Our 5 year old son’s preschool teacher asks me regularly what she can do to help Parker. I never know how to answer her. Sometimes I get the feeling that she thinks I don’t care enough to offer anything valuable. I’m actually incapable of offering anything valuable, because I don’t know what this is. I understand autism intellectually, but our experience with our child isn’t a Wikipedia entry.
Everything that worked yesterday to get him moving, or prevent him from aggravating his younger brother, fails today. My wife and I feel a lot of guilt for not always knowing how to react. Parker is such a sweet kid and I can’t imagine a life without him. I worry about him not being able to make friends in junior high. Not being able to find a partner. Not being able to experience life within normal parameters.
We have become more isolated. Our 6 year old next door neighbor wants to play with Parker regularly. But we limit it. The neighbor is a charismatic, athletic, outgoing boy. I fear that if he gets to know Parker too well, he won’t like him. But this is me projecting; trying to orchestrate the social interactions between children. I want to protect Parker from the cruelty of the world — cruelty that he doesn’t have the capacity to understand.
I embarrassed myself in the preschool carpool lane. It had been a particularly stressful day, with little sleep from the night before. Once again, Parker refused to get in the car until I thoroughly answered a nonsensical question, while cars backed up behind us. I could feel the heat of mental strain building up with every car that pressed into the lane. Finally I managed to get him into his car seat, where he thought it would be a good idea to deliberately poke me in the eye for no reason whatsoever. So I barked at him for what was probably 10 seconds, but in hindsight seems like 10 minutes. Mothers in the carpool lane were staring at me while I lost control of my ordinarily mild demeanor. I’m sure I looked like a Neanderthal to them, while yelling in the face of a 5 year old. They don’t know that loud sounds coming out of an angry face have little to no impact on him at all. Sometimes he seems to think it’s a game. The social cues aren’t there.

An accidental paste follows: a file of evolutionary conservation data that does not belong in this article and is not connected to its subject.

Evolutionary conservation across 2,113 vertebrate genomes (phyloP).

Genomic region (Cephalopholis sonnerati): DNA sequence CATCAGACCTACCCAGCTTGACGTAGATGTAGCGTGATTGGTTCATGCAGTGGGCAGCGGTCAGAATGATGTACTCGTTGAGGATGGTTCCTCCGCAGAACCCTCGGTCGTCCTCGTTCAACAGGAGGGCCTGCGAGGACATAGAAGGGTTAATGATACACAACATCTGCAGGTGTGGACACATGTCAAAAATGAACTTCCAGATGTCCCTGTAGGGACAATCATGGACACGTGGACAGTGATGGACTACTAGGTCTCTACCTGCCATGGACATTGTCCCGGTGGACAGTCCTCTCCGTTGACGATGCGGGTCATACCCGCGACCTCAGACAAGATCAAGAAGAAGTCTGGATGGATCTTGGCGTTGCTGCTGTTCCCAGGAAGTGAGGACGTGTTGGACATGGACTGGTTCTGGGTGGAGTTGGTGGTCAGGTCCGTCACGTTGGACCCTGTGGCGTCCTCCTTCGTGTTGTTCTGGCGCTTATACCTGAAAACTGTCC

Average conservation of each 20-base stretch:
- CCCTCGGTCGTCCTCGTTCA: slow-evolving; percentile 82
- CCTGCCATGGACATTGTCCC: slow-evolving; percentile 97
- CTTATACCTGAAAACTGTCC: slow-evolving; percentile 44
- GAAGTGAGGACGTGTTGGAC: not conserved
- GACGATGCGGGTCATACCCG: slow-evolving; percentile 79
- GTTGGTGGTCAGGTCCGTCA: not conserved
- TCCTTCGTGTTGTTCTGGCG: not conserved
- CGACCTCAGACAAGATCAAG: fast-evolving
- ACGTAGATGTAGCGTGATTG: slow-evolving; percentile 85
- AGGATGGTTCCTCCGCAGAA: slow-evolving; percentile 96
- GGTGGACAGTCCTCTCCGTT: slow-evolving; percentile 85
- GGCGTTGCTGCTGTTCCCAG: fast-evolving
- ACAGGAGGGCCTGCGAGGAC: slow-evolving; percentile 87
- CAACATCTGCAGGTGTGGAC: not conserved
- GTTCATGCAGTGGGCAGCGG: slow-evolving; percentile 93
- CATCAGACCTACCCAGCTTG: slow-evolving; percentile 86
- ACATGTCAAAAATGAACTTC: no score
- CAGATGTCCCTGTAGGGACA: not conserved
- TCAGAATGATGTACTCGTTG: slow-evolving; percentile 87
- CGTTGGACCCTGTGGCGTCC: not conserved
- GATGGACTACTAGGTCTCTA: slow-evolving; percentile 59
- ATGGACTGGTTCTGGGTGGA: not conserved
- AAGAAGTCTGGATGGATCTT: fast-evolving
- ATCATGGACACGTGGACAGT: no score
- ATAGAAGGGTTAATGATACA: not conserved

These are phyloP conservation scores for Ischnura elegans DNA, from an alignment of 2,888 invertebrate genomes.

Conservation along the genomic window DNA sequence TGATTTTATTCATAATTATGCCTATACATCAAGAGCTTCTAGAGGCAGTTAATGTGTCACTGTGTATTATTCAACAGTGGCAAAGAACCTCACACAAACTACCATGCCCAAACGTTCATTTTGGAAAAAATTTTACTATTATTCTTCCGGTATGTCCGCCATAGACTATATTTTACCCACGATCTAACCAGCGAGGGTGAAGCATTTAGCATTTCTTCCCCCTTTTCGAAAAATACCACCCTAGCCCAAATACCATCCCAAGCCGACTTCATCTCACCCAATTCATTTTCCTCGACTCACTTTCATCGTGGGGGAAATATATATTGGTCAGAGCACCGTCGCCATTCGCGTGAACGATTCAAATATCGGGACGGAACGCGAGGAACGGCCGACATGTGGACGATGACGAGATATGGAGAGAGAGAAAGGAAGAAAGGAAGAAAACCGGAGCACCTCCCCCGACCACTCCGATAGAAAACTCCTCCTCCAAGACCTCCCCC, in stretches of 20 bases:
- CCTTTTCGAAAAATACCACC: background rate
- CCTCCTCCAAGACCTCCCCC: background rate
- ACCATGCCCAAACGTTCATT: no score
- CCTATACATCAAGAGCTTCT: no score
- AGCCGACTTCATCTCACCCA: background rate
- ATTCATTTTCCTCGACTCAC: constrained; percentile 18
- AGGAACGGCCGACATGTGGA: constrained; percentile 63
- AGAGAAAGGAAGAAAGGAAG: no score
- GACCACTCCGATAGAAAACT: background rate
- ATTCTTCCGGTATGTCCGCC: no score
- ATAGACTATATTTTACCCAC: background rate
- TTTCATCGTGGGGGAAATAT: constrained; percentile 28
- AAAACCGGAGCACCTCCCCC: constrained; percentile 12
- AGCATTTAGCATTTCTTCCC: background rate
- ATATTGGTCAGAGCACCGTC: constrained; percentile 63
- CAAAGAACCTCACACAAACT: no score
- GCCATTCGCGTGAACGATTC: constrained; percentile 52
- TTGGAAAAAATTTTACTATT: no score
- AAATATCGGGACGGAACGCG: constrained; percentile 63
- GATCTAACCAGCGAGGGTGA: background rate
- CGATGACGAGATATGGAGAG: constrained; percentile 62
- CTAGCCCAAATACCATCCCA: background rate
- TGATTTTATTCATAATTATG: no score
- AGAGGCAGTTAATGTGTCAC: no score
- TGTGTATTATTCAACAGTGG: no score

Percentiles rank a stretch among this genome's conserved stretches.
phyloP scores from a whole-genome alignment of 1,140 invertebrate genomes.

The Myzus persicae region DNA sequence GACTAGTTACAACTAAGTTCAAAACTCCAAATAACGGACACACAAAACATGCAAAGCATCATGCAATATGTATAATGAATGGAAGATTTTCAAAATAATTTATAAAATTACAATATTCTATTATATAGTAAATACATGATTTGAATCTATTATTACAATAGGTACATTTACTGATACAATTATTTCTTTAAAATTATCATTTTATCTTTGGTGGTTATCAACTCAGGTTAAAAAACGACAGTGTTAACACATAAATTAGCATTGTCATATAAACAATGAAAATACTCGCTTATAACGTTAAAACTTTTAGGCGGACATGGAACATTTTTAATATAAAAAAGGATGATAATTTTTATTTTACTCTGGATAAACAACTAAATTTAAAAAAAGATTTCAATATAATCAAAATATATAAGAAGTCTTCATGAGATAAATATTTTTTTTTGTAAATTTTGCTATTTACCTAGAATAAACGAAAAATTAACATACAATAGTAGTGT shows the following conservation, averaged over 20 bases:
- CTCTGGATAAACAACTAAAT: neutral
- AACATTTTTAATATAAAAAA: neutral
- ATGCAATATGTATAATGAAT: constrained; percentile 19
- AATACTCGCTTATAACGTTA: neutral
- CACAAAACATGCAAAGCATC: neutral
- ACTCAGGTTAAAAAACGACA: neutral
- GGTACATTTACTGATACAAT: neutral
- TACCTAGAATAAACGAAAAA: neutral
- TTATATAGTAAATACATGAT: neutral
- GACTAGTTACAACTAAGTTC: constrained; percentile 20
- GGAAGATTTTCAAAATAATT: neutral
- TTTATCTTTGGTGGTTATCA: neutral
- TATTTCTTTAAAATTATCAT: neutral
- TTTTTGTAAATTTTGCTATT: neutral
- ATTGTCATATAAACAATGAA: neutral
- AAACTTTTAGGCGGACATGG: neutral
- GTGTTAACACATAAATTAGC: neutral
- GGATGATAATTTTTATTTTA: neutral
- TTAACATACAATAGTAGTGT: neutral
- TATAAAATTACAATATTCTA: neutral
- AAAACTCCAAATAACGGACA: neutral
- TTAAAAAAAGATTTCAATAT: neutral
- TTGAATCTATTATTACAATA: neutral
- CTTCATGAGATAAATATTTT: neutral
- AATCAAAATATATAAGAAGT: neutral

I should be doing a better job of preparing for moments like this. Rather than using the carpool lane, just park the car and walk inside to retrieve the kids. But there is a conscious denial that still insists we can do things the way that everyone else does them. We can’t. I don’t feel victimized by this. Nor do I feel a sense of martyrdom. Everyone has problems to solve in their lives. Some more significant than others. Ours just exist somewhere along that continuum. I am, however, having a tough time accepting it.
This has come to dominate our lives over time. I don’t resent Parker. He didn’t choose this. The real frustration comes from not being able to fix it, because there isn’t anything to fix. This is who he is. I know there are Dads who really hope their kid will make the baseball team, or one day take over the family business. I just want Parker to be liked, because he is such a likeable boy (when he isn’t poking his Dad in the eye). It’s really the only thing I care about. Everything else is icing.